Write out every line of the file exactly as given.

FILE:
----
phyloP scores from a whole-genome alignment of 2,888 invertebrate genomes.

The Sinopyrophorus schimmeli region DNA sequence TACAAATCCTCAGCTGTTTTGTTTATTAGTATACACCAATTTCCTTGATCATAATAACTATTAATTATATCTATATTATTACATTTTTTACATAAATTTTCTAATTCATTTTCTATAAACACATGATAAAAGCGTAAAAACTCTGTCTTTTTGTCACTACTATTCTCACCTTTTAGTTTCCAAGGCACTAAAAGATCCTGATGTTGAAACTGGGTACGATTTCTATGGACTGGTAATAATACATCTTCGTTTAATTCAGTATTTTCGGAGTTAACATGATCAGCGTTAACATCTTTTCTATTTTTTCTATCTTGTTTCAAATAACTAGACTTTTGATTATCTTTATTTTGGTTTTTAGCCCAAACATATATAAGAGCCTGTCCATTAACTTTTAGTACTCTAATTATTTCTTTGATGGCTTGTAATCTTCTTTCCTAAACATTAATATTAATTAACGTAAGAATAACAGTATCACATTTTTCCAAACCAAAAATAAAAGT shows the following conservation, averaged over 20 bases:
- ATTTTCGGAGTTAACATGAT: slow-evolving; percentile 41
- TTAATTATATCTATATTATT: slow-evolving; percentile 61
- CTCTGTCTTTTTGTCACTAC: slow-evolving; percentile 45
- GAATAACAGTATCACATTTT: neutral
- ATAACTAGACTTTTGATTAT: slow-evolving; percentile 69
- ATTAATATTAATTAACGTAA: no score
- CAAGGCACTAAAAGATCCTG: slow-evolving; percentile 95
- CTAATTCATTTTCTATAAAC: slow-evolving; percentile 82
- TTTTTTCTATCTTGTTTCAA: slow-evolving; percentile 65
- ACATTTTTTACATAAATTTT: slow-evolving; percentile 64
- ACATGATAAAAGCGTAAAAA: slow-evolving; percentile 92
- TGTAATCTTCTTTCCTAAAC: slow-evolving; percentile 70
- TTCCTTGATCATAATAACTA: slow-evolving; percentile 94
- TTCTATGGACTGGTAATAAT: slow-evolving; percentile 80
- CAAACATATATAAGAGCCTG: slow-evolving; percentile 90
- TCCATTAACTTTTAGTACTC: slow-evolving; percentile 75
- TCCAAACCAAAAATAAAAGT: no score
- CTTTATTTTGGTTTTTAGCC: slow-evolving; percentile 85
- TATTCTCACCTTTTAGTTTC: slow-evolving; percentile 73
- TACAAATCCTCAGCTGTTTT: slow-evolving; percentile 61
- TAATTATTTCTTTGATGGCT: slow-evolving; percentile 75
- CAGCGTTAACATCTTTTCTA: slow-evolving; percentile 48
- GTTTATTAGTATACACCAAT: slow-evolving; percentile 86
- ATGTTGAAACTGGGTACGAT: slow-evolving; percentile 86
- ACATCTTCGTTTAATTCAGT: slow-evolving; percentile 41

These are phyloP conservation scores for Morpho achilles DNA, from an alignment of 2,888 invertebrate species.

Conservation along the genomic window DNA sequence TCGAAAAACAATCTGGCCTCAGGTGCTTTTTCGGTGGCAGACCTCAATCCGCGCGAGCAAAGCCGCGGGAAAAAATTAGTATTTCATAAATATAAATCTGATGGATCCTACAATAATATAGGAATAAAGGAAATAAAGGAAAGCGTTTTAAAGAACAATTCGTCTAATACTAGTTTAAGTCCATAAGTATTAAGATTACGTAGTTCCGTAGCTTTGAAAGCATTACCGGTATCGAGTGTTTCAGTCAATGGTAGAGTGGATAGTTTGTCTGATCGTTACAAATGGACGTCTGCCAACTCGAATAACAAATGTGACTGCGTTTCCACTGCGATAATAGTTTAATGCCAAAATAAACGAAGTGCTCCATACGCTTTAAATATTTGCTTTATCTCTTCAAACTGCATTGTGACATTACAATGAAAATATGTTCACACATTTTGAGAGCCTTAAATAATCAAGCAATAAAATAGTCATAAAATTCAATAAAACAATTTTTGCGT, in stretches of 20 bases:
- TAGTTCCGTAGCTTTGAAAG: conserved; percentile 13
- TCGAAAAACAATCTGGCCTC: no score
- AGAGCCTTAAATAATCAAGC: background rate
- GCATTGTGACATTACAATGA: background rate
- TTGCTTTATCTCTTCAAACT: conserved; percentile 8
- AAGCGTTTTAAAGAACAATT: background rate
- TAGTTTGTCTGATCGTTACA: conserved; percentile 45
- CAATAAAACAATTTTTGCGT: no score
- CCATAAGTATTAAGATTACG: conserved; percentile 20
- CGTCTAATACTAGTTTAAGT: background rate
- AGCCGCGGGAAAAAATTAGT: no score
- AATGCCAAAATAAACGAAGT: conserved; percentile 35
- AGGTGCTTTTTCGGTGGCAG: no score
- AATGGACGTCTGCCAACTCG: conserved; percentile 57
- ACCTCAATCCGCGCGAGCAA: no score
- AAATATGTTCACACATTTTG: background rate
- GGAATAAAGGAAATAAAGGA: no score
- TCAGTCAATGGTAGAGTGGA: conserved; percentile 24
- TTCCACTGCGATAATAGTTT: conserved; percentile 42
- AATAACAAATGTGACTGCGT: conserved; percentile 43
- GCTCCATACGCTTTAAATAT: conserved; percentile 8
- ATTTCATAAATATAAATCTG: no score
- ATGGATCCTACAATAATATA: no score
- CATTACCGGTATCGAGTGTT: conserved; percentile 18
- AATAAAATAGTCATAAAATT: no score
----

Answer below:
phyloP scores from a whole-genome alignment of 2,888 invertebrate genomes.

The Sinopyrophorus schimmeli region DNA sequence TACAAATCCTCAGCTGTTTTGTTTATTAGTATACACCAATTTCCTTGATCATAATAACTATTAATTATATCTATATTATTACATTTTTTACATAAATTTTCTAATTCATTTTCTATAAACACATGATAAAAGCGTAAAAACTCTGTCTTTTTGTCACTACTATTCTCACCTTTTAGTTTCCAAGGCACTAAAAGATCCTGATGTTGAAACTGGGTACGATTTCTATGGACTGGTAATAATACATCTTCGTTTAATTCAGTATTTTCGGAGTTAACATGATCAGCGTTAACATCTTTTCTATTTTTTCTATCTTGTTTCAAATAACTAGACTTTTGATTATCTTTATTTTGGTTTTTAGCCCAAACATATATAAGAGCCTGTCCATTAACTTTTAGTACTCTAATTATTTCTTTGATGGCTTGTAATCTTCTTTCCTAAACATTAATATTAATTAACGTAAGAATAACAGTATCACATTTTTCCAAACCAAAAATAAAAGT shows the following conservation, averaged over 20 bases:
- ATTTTCGGAGTTAACATGAT: slow-evolving; percentile 41
- TTAATTATATCTATATTATT: slow-evolving; percentile 61
- CTCTGTCTTTTTGTCACTAC: slow-evolving; percentile 45
- GAATAACAGTATCACATTTT: neutral
- ATAACTAGACTTTTGATTAT: slow-evolving; percentile 69
- ATTAATATTAATTAACGTAA: no score
- CAAGGCACTAAAAGATCCTG: slow-evolving; percentile 95
- CTAATTCATTTTCTATAAAC: slow-evolving; percentile 82
- TTTTTTCTATCTTGTTTCAA: slow-evolving; percentile 65
- ACATTTTTTACATAAATTTT: slow-evolving; percentile 64
- ACATGATAAAAGCGTAAAAA: slow-evolving; percentile 92
- TGTAATCTTCTTTCCTAAAC: slow-evolving; percentile 70
- TTCCTTGATCATAATAACTA: slow-evolving; percentile 94
- TTCTATGGACTGGTAATAAT: slow-evolving; percentile 80
- CAAACATATATAAGAGCCTG: slow-evolving; percentile 90
- TCCATTAACTTTTAGTACTC: slow-evolving; percentile 75
- TCCAAACCAAAAATAAAAGT: no score
- CTTTATTTTGGTTTTTAGCC: slow-evolving; percentile 85
- TATTCTCACCTTTTAGTTTC: slow-evolving; percentile 73
- TACAAATCCTCAGCTGTTTT: slow-evolving; percentile 61
- TAATTATTTCTTTGATGGCT: slow-evolving; percentile 75
- CAGCGTTAACATCTTTTCTA: slow-evolving; percentile 48
- GTTTATTAGTATACACCAAT: slow-evolving; percentile 86
- ATGTTGAAACTGGGTACGAT: slow-evolving; percentile 86
- ACATCTTCGTTTAATTCAGT: slow-evolving; percentile 41

These are phyloP conservation scores for Morpho achilles DNA, from an alignment of 2,888 invertebrate species.

Conservation along the genomic window DNA sequence TCGAAAAACAATCTGGCCTCAGGTGCTTTTTCGGTGGCAGACCTCAATCCGCGCGAGCAAAGCCGCGGGAAAAAATTAGTATTTCATAAATATAAATCTGATGGATCCTACAATAATATAGGAATAAAGGAAATAAAGGAAAGCGTTTTAAAGAACAATTCGTCTAATACTAGTTTAAGTCCATAAGTATTAAGATTACGTAGTTCCGTAGCTTTGAAAGCATTACCGGTATCGAGTGTTTCAGTCAATGGTAGAGTGGATAGTTTGTCTGATCGTTACAAATGGACGTCTGCCAACTCGAATAACAAATGTGACTGCGTTTCCACTGCGATAATAGTTTAATGCCAAAATAAACGAAGTGCTCCATACGCTTTAAATATTTGCTTTATCTCTTCAAACTGCATTGTGACATTACAATGAAAATATGTTCACACATTTTGAGAGCCTTAAATAATCAAGCAATAAAATAGTCATAAAATTCAATAAAACAATTTTTGCGT, in stretches of 20 bases:
- TAGTTCCGTAGCTTTGAAAG: conserved; percentile 13
- TCGAAAAACAATCTGGCCTC: no score
- AGAGCCTTAAATAATCAAGC: background rate
- GCATTGTGACATTACAATGA: background rate
- TTGCTTTATCTCTTCAAACT: conserved; percentile 8
- AAGCGTTTTAAAGAACAATT: background rate
- TAGTTTGTCTGATCGTTACA: conserved; percentile 45
- CAATAAAACAATTTTTGCGT: no score
- CCATAAGTATTAAGATTACG: conserved; percentile 20
- CGTCTAATACTAGTTTAAGT: background rate
- AGCCGCGGGAAAAAATTAGT: no score
- AATGCCAAAATAAACGAAGT: conserved; percentile 35
- AGGTGCTTTTTCGGTGGCAG: no score
- AATGGACGTCTGCCAACTCG: conserved; percentile 57
- ACCTCAATCCGCGCGAGCAA: no score
- AAATATGTTCACACATTTTG: background rate
- GGAATAAAGGAAATAAAGGA: no score
- TCAGTCAATGGTAGAGTGGA: conserved; percentile 24
- TTCCACTGCGATAATAGTTT: conserved; percentile 42
- AATAACAAATGTGACTGCGT: conserved; percentile 43
- GCTCCATACGCTTTAAATAT: conserved; percentile 8
- ATTTCATAAATATAAATCTG: no score
- ATGGATCCTACAATAATATA: no score
- CATTACCGGTATCGAGTGTT: conserved; percentile 18
- AATAAAATAGTCATAAAATT: no score